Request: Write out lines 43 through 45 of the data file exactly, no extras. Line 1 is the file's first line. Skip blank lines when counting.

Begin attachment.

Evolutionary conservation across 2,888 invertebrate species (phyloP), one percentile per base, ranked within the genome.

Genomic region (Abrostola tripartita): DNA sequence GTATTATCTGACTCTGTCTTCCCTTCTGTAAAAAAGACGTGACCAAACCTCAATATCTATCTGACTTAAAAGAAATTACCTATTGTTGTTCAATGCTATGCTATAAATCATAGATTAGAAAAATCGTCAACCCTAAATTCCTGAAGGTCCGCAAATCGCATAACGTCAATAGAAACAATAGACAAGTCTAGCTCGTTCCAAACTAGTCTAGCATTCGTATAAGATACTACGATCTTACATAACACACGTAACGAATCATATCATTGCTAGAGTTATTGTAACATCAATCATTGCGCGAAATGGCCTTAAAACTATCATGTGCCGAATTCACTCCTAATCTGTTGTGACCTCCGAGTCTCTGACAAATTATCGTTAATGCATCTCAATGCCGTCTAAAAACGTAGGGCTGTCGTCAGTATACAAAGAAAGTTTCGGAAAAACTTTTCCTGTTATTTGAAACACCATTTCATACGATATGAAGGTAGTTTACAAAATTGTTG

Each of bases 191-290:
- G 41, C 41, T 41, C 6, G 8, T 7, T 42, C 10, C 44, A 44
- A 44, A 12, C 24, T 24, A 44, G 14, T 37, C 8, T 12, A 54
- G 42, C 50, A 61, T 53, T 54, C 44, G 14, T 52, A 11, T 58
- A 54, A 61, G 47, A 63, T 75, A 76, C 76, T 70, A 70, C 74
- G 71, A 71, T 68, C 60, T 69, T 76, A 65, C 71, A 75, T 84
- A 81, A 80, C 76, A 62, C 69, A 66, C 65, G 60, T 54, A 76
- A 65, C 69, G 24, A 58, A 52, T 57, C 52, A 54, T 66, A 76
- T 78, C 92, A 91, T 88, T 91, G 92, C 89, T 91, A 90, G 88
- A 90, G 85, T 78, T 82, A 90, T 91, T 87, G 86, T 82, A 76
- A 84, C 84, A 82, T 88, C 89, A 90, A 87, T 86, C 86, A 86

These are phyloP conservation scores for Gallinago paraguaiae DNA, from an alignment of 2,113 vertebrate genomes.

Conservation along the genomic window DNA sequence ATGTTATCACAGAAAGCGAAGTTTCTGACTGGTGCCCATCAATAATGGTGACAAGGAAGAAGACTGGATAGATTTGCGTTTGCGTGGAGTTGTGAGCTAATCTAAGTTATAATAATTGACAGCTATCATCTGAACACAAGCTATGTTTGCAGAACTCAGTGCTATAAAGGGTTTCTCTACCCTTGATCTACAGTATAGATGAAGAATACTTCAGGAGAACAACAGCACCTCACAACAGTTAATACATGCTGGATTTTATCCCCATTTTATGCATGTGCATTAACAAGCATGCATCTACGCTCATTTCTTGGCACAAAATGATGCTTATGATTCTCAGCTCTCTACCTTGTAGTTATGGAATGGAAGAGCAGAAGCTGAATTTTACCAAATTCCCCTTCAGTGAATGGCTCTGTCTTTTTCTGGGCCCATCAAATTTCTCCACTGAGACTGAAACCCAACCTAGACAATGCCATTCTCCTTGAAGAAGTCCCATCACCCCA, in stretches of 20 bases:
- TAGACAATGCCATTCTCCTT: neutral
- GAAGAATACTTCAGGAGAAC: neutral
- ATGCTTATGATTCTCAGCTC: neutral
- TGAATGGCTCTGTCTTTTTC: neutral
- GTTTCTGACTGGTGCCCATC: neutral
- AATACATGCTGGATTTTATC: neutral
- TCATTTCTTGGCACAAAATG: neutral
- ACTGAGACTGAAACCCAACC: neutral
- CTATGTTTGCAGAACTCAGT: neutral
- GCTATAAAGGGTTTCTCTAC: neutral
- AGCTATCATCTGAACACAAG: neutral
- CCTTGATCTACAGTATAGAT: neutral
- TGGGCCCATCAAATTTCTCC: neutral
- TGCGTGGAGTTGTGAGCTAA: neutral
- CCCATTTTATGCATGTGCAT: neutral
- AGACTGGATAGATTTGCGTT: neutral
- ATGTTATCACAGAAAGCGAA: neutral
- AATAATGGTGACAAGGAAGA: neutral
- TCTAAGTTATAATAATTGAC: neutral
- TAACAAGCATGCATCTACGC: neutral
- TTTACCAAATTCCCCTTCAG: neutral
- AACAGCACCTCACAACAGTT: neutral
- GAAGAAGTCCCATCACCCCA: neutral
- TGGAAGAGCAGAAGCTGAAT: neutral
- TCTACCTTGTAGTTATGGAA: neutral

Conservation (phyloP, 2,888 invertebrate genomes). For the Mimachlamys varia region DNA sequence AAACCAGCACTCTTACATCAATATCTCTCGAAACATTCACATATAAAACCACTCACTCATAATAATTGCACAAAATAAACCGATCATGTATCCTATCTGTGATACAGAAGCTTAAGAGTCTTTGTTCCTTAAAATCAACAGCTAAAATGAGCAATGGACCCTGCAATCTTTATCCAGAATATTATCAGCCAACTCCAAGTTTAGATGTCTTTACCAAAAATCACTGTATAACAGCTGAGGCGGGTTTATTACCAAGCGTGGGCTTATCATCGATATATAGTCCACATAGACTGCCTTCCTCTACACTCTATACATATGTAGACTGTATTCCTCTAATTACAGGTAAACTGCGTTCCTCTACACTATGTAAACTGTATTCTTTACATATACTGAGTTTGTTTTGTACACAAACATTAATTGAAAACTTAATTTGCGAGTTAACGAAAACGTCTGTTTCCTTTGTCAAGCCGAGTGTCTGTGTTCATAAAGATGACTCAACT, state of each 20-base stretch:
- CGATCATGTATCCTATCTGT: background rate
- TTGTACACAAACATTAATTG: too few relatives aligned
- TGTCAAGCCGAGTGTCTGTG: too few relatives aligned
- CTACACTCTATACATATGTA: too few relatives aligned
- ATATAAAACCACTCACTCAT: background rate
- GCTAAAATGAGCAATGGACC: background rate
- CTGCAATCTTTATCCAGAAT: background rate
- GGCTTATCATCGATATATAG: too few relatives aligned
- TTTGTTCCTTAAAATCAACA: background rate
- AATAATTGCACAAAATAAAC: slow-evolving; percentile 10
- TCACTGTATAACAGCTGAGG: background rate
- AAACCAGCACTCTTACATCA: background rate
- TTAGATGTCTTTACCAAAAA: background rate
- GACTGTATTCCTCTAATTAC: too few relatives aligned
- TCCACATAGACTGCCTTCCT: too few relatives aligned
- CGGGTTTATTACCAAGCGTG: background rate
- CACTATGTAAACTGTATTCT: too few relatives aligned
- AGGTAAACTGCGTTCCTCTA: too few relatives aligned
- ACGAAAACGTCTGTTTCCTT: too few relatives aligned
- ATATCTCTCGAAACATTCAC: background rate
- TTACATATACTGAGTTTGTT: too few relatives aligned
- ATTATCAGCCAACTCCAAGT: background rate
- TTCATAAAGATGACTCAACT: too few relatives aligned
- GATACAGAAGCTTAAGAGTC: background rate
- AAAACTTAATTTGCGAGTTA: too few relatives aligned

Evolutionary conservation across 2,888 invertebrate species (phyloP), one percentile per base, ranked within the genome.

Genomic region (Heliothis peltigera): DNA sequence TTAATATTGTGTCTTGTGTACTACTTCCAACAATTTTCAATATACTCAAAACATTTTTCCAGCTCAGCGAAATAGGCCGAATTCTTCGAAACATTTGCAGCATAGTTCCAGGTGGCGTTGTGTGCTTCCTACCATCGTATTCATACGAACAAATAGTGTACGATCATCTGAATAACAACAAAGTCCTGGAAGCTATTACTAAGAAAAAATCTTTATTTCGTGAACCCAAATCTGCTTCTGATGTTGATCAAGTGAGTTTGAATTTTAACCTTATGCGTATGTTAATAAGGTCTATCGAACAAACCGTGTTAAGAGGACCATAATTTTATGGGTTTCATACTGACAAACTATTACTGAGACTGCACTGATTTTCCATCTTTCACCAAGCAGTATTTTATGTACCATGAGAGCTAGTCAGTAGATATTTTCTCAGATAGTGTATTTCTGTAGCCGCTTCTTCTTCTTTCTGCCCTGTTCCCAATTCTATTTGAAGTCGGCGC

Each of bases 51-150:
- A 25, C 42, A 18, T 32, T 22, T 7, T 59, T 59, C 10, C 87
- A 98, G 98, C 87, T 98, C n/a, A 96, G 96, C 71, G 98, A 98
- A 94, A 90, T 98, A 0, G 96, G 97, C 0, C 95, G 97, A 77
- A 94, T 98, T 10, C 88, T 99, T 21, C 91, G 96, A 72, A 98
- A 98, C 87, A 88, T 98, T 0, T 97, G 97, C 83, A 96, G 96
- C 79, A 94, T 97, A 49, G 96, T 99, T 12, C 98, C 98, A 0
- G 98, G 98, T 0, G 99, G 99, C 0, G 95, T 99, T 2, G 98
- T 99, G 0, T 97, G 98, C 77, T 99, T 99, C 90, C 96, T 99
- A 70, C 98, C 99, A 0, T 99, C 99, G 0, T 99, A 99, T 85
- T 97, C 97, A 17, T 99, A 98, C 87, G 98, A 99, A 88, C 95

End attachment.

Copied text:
- TTGTACACAAACATTAATTG: too few relatives aligned
- TGTCAAGCCGAGTGTCTGTG: too few relatives aligned
- CTACACTCTATACATATGTA: too few relatives aligned